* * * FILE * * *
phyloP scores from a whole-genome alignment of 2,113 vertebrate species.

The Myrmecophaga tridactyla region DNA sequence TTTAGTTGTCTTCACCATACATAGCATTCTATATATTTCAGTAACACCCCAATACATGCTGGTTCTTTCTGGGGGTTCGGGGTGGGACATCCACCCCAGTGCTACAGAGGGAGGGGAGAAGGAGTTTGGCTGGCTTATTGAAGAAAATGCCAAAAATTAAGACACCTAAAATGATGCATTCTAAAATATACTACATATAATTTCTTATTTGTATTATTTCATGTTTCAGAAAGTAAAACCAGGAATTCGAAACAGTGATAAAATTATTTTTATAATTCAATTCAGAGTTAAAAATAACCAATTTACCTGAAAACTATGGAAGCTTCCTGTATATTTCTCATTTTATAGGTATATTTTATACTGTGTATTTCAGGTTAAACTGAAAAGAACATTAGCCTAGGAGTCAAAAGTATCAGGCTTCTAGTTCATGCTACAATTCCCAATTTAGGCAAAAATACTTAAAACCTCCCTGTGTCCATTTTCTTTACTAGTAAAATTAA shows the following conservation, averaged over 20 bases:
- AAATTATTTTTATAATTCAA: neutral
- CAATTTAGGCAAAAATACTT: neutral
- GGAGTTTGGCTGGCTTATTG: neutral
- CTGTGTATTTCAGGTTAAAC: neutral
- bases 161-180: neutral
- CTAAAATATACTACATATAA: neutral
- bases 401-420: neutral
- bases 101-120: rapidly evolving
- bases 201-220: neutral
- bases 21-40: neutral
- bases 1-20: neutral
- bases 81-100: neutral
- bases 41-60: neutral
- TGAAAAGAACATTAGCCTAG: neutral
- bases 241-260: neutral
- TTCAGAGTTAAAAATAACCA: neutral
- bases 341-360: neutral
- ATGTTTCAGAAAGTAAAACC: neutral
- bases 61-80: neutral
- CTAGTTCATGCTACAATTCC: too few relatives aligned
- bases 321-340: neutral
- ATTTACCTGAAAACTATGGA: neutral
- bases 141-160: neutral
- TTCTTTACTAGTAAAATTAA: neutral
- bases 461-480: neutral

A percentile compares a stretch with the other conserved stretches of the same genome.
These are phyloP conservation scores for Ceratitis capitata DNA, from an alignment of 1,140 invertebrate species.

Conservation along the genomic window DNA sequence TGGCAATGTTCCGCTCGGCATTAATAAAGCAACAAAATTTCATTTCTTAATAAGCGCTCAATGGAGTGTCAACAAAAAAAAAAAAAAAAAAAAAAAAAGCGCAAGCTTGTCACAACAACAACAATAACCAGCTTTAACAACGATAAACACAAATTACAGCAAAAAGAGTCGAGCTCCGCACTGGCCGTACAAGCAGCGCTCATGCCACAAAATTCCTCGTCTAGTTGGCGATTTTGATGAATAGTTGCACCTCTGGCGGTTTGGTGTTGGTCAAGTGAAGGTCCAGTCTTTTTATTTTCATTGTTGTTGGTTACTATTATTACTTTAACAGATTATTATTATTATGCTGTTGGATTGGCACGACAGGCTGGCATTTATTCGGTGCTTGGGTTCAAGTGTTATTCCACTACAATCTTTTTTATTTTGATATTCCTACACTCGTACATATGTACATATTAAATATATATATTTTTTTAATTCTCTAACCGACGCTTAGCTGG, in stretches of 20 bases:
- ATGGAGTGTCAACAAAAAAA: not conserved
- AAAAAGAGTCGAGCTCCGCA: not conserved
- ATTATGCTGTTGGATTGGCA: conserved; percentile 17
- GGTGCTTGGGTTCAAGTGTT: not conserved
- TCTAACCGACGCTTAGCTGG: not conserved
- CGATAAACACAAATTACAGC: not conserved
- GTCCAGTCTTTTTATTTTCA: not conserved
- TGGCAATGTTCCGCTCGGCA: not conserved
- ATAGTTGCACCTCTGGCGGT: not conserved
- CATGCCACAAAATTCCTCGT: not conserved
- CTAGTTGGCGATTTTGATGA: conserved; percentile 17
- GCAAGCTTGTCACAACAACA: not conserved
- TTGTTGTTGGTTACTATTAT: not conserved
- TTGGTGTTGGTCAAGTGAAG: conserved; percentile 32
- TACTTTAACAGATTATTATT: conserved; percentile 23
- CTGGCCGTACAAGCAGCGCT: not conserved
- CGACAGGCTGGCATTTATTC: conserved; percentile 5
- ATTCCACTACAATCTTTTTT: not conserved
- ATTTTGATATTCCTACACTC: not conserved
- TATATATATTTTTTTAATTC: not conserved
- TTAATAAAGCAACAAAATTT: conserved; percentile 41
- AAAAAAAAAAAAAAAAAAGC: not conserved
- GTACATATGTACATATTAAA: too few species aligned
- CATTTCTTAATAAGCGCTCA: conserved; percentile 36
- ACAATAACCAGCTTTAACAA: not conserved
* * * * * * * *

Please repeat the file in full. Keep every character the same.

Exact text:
phyloP scores from a whole-genome alignment of 2,113 vertebrate species.

The Myrmecophaga tridactyla region DNA sequence TTTAGTTGTCTTCACCATACATAGCATTCTATATATTTCAGTAACACCCCAATACATGCTGGTTCTTTCTGGGGGTTCGGGGTGGGACATCCACCCCAGTGCTACAGAGGGAGGGGAGAAGGAGTTTGGCTGGCTTATTGAAGAAAATGCCAAAAATTAAGACACCTAAAATGATGCATTCTAAAATATACTACATATAATTTCTTATTTGTATTATTTCATGTTTCAGAAAGTAAAACCAGGAATTCGAAACAGTGATAAAATTATTTTTATAATTCAATTCAGAGTTAAAAATAACCAATTTACCTGAAAACTATGGAAGCTTCCTGTATATTTCTCATTTTATAGGTATATTTTATACTGTGTATTTCAGGTTAAACTGAAAAGAACATTAGCCTAGGAGTCAAAAGTATCAGGCTTCTAGTTCATGCTACAATTCCCAATTTAGGCAAAAATACTTAAAACCTCCCTGTGTCCATTTTCTTTACTAGTAAAATTAA shows the following conservation, averaged over 20 bases:
- AAATTATTTTTATAATTCAA: neutral
- CAATTTAGGCAAAAATACTT: neutral
- GGAGTTTGGCTGGCTTATTG: neutral
- CTGTGTATTTCAGGTTAAAC: neutral
- bases 161-180: neutral
- CTAAAATATACTACATATAA: neutral
- bases 401-420: neutral
- bases 101-120: rapidly evolving
- bases 201-220: neutral
- bases 21-40: neutral
- bases 1-20: neutral
- bases 81-100: neutral
- bases 41-60: neutral
- TGAAAAGAACATTAGCCTAG: neutral
- bases 241-260: neutral
- TTCAGAGTTAAAAATAACCA: neutral
- bases 341-360: neutral
- ATGTTTCAGAAAGTAAAACC: neutral
- bases 61-80: neutral
- CTAGTTCATGCTACAATTCC: too few relatives aligned
- bases 321-340: neutral
- ATTTACCTGAAAACTATGGA: neutral
- bases 141-160: neutral
- TTCTTTACTAGTAAAATTAA: neutral
- bases 461-480: neutral

A percentile compares a stretch with the other conserved stretches of the same genome.
These are phyloP conservation scores for Ceratitis capitata DNA, from an alignment of 1,140 invertebrate species.

Conservation along the genomic window DNA sequence TGGCAATGTTCCGCTCGGCATTAATAAAGCAACAAAATTTCATTTCTTAATAAGCGCTCAATGGAGTGTCAACAAAAAAAAAAAAAAAAAAAAAAAAAGCGCAAGCTTGTCACAACAACAACAATAACCAGCTTTAACAACGATAAACACAAATTACAGCAAAAAGAGTCGAGCTCCGCACTGGCCGTACAAGCAGCGCTCATGCCACAAAATTCCTCGTCTAGTTGGCGATTTTGATGAATAGTTGCACCTCTGGCGGTTTGGTGTTGGTCAAGTGAAGGTCCAGTCTTTTTATTTTCATTGTTGTTGGTTACTATTATTACTTTAACAGATTATTATTATTATGCTGTTGGATTGGCACGACAGGCTGGCATTTATTCGGTGCTTGGGTTCAAGTGTTATTCCACTACAATCTTTTTTATTTTGATATTCCTACACTCGTACATATGTACATATTAAATATATATATTTTTTTAATTCTCTAACCGACGCTTAGCTGG, in stretches of 20 bases:
- ATGGAGTGTCAACAAAAAAA: not conserved
- AAAAAGAGTCGAGCTCCGCA: not conserved
- ATTATGCTGTTGGATTGGCA: conserved; percentile 17
- GGTGCTTGGGTTCAAGTGTT: not conserved
- TCTAACCGACGCTTAGCTGG: not conserved
- CGATAAACACAAATTACAGC: not conserved
- GTCCAGTCTTTTTATTTTCA: not conserved
- TGGCAATGTTCCGCTCGGCA: not conserved
- ATAGTTGCACCTCTGGCGGT: not conserved
- CATGCCACAAAATTCCTCGT: not conserved
- CTAGTTGGCGATTTTGATGA: conserved; percentile 17
- GCAAGCTTGTCACAACAACA: not conserved
- TTGTTGTTGGTTACTATTAT: not conserved
- TTGGTGTTGGTCAAGTGAAG: conserved; percentile 32
- TACTTTAACAGATTATTATT: conserved; percentile 23
- CTGGCCGTACAAGCAGCGCT: not conserved
- CGACAGGCTGGCATTTATTC: conserved; percentile 5
- ATTCCACTACAATCTTTTTT: not conserved
- ATTTTGATATTCCTACACTC: not conserved
- TATATATATTTTTTTAATTC: not conserved
- TTAATAAAGCAACAAAATTT: conserved; percentile 41
- AAAAAAAAAAAAAAAAAAGC: not conserved
- GTACATATGTACATATTAAA: too few species aligned
- CATTTCTTAATAAGCGCTCA: conserved; percentile 36
- ACAATAACCAGCTTTAACAA: not conserved